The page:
Post is epilogue: Late Clinton Hill businessman honored with street co-naming after long battle

Brooklyn Paper
Share on TwitterTweet
Share on Facebook

Don’t miss our updates:

The city last week honored a late Clinton Hill businessman for investing in the neighborhood when few else would, co-naming a block of Putnam Avenue between Grand Avenue and Downing Street for him .

Cecil Collymore’s family and friends gathered on the corner on Friday evening to unveil Cecil Collymore Way, marking the end of his daughter Renee’s controversial five-year campaign to get the sign installed, and she said it was a great feeling to know her dad’s name is finally a permanent fixture in the community he helped improve.

“It feels fabulous,” said Renee Collymore after Council approved the co-naming in July. “My father put his life on the line trying to help the police and clean up the area.”

Cecil Collymore first bought property along the street in the late ’70s, and eventually opened a laundromat, a 99-cent store, and a coffee shop on the strip. He also used his clout to help save a local high school from closure, and to clean up the neighborhood of crime and drugs by organizing patrols and installing street lights, says his daughter, who was joined at the sign unveiling by her mom Beatrice.

Yet she faced an uphill battle in trying to get her dad recognized with the sign — an idea she first pitched in 2011 to the local community board, which submits recommendations to the Council on proposed co-namings.

When she brought the idea back before the board most recently in October last year, the panel members abstained from voting, saying they didn’t know enough about Cecil Collymore to make a judgment. Some also said they were also suspicious that the bid was “politically motivated” as part of Renee Collymore’s campaign to regain the position of local Democratic district leader — an unpaid, low-level party position that she lost in 2014.

The rejection made headlines a few months later, when the board members nevertheless approved co-naming a Boerum Hill block for Hope Reichbach — an aide to Councilman Steve Levin (D–Brooklyn Heights) who died at age 22.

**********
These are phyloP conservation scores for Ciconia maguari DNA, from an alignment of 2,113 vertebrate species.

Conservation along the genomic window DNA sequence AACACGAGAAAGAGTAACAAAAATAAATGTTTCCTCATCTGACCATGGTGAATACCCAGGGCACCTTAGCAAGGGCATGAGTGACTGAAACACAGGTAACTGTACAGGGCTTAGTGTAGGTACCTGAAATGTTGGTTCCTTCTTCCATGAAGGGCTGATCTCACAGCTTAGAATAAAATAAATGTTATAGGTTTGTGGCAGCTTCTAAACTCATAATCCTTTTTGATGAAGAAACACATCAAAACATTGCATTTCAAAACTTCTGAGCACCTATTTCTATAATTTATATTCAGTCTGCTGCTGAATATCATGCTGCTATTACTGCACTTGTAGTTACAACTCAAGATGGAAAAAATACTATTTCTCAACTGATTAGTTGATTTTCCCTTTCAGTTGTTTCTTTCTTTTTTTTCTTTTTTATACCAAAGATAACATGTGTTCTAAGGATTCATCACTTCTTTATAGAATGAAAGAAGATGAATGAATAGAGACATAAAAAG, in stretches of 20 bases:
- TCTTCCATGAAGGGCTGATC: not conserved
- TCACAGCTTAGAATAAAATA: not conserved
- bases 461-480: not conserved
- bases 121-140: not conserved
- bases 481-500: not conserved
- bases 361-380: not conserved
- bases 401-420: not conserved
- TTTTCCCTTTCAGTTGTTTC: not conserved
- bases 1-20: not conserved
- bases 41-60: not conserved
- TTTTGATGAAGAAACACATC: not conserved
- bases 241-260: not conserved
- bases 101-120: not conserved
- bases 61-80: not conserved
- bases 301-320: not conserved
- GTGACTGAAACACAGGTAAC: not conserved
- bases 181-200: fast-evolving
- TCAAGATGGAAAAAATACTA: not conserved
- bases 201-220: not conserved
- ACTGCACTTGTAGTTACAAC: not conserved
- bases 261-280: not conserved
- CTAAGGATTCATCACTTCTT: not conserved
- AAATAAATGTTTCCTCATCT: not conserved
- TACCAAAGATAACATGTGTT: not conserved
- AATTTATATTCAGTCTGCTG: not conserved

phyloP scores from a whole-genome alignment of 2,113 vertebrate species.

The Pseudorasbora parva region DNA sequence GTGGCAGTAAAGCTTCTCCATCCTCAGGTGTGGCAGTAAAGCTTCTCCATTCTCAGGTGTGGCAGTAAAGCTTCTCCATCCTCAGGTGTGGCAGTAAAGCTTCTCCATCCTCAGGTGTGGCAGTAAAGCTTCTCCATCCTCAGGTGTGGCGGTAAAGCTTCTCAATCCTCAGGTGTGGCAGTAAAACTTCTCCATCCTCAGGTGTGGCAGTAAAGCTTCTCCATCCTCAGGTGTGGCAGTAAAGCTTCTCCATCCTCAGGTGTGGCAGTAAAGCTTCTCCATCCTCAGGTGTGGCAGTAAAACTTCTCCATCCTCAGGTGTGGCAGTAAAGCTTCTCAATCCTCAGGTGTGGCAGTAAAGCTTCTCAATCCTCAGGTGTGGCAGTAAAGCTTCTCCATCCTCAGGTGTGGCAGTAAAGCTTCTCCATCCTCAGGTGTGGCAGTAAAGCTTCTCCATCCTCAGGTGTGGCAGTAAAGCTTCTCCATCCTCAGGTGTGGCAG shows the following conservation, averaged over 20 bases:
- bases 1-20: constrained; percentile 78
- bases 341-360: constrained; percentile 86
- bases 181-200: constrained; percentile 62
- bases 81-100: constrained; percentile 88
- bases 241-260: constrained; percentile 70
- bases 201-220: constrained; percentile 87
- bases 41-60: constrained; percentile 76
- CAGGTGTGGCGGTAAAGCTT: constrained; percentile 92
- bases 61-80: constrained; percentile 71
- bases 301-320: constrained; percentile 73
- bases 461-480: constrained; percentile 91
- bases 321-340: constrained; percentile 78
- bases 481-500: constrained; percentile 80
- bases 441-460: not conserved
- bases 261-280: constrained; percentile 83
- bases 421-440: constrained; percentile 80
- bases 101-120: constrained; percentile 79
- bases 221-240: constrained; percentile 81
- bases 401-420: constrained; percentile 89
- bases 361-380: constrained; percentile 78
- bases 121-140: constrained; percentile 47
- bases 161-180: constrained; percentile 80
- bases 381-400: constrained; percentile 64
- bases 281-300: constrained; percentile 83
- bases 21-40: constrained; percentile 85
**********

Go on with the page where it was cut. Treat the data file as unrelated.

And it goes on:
Collymore and a chorus of local leaders — including Borough President Adams, Councilwoman Laurie Cumbo (D–Clinton Hill), and Black Institute activist Bertha Lewis — questioned the age and racial disparities in the two decisions and called for the businessman, who was black, to be given the same recognition as the young white staffer.

Community Board 2 didn’t vote again, but Cumbo put the idea before Council anyway, and her fellow legislators unanimously approved it in a vote alongside Reichbach’s dedication, which was unveiled in a ceremony last month.

Reach reporter Lauren Gill at or by calling (718) 260–2511. Follow her on Twitter @laurenk_gill
Updated 10:17 pm, July 9, 2018
Today’s news:
Share on TwitterTweet
Share on Facebook

Don’t miss our updates:

Reasonable discourse

Misty from Park Slope says:
How very significant - no one will ever refer to this street as Putnam Avenue again. Turn right on Cecil Collymore memorial street instead!
Sept. 13, 2016, 6:31 am
ED says:
Just in time for primary day, which was what this was all about in the first place.
Sept. 13, 2016, 8:55 am
Viginia says:
Why are they naming the avenue a way? Is it a way or an avenue?
Sept. 13, 2016, 3:49 pm
Hootie from Fort Green says:
Only a sign?!?! After all this man did?!! They should be renaming the whole neighborhood after him!!! Why not rename the country after him??? United Collymores of America
Sept. 14, 2016, 6:32 am
Perlina Cohn from Fort Greene says:
Ed I agree, but it didn't work. I'm sure voters watched in glee as Collymore lost big with CumBo overriding the local board.
Sept. 30, 2016, 12:33 pm
Boss says:
Oct. 8, 2016, 2:15 pm

Comments closed.

First name
Last name
Your neighborhood
Email address
Daytime phone

Your letter must be signed and include all of the information requested above. (Only your name and neighborhood are published with the letter.) Letters should be as brief as possible; while they may discuss any topic of interest to our readers, priority will be given to letters that relate to stories covered by The Brooklyn Paper.

Letters will be edited at the sole discretion of the editor, may be published in whole or part in any media, and upon publication become the property of The Brooklyn Paper. The earlier in the week you send your letter, the better.

Keep it local!

Stay in touch with your community. Subscribe to our free newsletter: